Every executive understands how to get to the C-suite: dive into a management job, make a big splash, and get promoted up the ladder. Unfortunately, says top human resources executive Peter Wright, that’s often a disastrous path for your company. “The Western world in particular has this obsession with people coming in and making big changes,” says Wright. “We teach managers if you’re going to be CEO, you don’t get to the top by simply doing what your predecessor was already doing. But if you look at a given company, let’s say there are 25 or 100 managers with great seniority, and they’re all changing things for their own purposes. They’re well-intentioned, but the principal driving force is their own career, not necessarily the good of the business.”
What’s the alternative? Wright, the former Global Head of Human Resources at Zurich Financial Services, suggests a novel idea: prohibiting new managers from changing anything for a year. The idea dates from Wright’s decade-long tenure at Unilever early in his career. “In the mid-1980s, I was a young personnel guy sent to run a factory,” Wright recalls. “I used to wander around every single morning and after having been around the factory five or six weeks, I was pretty convinced that if we did XYZ, we could run the factory floor far more efficiently.” But, consulting with an older and wiser colleague, Wright received a wakeup call: “He said it was a great idea…and it had been a good idea in 1969, 1974, 1976, and so on, every time it was proposed. He said, ‘Why do people always want to come and change things? People have been on this same packing line for 25 years. Don’t you think if they had found a different way of doing things, they would have worked it out for themselves?’”
Wright, who suggested the “don’t change anything for a year” strategy during a recent talent summit at Deloitte University where we were both panelists, says that forcing executives to wait helps enhance their perceptiveness. “You can pick up a huge amount just by watching,” says Wright. “It struck me that people never spent enough time sitting and observing what was in front of them.” Additionally, it enables them to focus on big-picture strategy: “It’s not their job to sit in an office above the factory and fix every problem, because there are people who can do it better. What that realization led to was a whole new way – teaching them organizational analysis models and providing a better view of how the business was run. It freed up time that would have been used by managers diving in and trying to make an impression.”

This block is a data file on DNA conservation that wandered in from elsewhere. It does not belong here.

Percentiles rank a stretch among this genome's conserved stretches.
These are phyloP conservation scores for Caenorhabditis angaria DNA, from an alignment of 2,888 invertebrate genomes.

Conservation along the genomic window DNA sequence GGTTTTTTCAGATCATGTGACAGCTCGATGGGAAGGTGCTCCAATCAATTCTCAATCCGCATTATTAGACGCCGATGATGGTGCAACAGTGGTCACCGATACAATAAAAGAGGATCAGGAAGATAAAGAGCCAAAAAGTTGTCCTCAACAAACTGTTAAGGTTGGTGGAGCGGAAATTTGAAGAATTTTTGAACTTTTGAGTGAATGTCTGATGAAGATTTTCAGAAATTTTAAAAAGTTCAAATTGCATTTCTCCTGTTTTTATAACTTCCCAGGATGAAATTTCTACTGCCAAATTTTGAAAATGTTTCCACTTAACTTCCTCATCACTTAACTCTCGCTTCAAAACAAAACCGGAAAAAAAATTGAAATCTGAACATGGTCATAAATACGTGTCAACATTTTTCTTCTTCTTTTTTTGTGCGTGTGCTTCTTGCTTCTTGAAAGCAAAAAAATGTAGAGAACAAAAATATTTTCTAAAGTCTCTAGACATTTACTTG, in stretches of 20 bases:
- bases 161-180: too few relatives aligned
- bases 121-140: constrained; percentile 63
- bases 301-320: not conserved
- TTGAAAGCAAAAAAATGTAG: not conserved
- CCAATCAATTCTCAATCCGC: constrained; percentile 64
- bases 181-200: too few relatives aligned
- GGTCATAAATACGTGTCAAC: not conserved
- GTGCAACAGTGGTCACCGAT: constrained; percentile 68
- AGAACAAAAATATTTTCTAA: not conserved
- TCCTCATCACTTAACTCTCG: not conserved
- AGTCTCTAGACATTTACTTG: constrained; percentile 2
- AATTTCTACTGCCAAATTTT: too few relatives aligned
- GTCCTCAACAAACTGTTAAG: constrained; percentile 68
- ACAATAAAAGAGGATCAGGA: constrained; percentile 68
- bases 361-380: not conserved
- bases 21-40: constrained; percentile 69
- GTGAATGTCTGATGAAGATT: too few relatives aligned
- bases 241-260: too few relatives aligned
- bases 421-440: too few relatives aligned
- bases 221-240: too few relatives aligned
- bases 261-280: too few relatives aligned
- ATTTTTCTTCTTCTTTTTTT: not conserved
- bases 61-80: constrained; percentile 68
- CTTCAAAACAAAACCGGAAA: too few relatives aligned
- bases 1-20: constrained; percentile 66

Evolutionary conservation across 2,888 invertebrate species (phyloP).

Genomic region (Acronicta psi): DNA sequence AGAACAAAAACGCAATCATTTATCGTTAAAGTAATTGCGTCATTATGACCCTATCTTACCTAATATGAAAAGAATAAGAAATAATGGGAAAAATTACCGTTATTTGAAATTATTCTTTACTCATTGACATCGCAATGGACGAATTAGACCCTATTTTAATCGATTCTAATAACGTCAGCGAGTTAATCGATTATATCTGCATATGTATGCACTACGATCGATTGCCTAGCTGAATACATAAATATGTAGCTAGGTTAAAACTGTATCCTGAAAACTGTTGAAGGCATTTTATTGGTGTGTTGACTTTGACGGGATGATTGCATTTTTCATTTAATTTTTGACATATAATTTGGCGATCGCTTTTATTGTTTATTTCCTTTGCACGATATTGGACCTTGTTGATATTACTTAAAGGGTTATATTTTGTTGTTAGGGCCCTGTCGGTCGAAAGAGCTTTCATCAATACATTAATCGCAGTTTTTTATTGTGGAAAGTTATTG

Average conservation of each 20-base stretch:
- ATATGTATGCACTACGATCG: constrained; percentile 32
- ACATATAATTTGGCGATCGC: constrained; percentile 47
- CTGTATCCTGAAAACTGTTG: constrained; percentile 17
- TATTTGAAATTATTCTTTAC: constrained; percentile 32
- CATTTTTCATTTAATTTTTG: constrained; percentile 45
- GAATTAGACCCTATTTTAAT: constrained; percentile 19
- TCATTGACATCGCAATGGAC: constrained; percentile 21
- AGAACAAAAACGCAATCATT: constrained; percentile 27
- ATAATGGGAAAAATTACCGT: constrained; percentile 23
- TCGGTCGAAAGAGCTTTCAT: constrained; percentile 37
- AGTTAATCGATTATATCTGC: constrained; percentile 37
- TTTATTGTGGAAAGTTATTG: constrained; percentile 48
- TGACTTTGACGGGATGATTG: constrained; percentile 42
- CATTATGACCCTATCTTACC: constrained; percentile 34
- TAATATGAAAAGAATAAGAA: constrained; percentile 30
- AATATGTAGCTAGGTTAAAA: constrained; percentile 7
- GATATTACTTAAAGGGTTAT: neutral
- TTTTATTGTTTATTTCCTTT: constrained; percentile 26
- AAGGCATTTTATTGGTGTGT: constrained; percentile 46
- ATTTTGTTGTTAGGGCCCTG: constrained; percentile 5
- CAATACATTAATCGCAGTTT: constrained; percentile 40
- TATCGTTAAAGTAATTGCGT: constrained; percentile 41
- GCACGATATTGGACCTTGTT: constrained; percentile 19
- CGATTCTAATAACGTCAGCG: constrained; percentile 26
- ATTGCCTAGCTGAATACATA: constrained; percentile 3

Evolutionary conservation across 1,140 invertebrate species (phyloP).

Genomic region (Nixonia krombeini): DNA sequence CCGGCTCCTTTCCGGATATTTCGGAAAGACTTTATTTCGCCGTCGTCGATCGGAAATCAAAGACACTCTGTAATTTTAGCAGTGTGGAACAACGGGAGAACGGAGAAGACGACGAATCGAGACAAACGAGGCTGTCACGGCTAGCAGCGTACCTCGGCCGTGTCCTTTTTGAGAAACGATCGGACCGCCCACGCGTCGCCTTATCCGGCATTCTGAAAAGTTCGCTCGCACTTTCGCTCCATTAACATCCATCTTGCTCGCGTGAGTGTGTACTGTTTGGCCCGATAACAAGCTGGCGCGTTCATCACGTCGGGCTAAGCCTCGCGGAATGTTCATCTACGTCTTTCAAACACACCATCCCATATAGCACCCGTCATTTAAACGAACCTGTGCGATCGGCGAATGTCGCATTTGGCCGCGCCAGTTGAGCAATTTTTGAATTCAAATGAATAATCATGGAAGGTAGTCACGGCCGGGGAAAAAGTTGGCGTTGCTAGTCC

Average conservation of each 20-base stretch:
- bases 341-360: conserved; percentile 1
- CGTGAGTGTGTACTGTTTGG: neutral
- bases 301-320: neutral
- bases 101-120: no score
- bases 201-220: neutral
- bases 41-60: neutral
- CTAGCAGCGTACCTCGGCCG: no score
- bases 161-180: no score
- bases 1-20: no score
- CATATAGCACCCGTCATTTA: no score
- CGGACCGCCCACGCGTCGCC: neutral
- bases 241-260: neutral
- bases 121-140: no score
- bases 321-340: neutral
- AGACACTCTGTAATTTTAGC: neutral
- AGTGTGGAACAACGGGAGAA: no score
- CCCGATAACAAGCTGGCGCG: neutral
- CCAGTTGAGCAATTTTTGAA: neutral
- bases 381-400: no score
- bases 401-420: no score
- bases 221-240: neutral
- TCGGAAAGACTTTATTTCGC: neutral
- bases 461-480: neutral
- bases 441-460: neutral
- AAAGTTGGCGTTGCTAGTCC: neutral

Wright has seen the strategy, which has been employed in parts of Unilever and Philips, pay major dividends. But nonetheless, it remains a rarity. “It’s been a great conundrum for me for 20-odd years that we’ve never been able to persuade an organization in its entirety to slow down enough to actually do this,” he says. “The Western training of ‘make an impact, make a name for yourself’ cannot be the most efficient way of running an organization.”
Yet the trend seems to be toward spending shorter amounts of time at any given job, making it harder to evaluate managers’ impact and ensuring, thanks to a constant stream of new faces ‘reinventing’ the business, that work is constantly disrupted. If you’re evaluating top management candidates, says Wright, and “you’ve got two guys who have done 17 jobs in 24 years, you don’t even know if they’re good at getting stuff done. But we continue to let that happen.” Indeed, with Generation X and Generation Y churning through jobs so quickly, he says, “I can understand why that’s going to happen societally, but it causes enormous problems for organizations. Who’s actually having a real and meaningful impact, rather than just generating noise or activity?”
Given executives’ professional incentive to make splashy changes, it’s hard for organizations to embrace an alternative model. But “if you believe in what the company is doing,” says Wright, you should trust that strategy, rather than letting new managers run amok in fix-it mode. After a year of watching and learning, he says, “there’s a natural evolutionary process. You start to be able to put ideas forward that are insightful and can make real change.”
Would the “don’t change anything for a year” strategy work at your company? Why or why not? What’s your best advice for executives taking over a new assignment?
This post originally appeared on the Forbes website on July 23, 2012.
Dorie Clark is CEO of Clark Strategic Communications and the author of Reinventing You: Define Your Brand, Imagine Your Future (Harvard Business Review Press). She is a strategy consultant who has worked with clients including Google, Yale University, and the Ford Foundation. Listen to her podcasts or follow her on Twitter.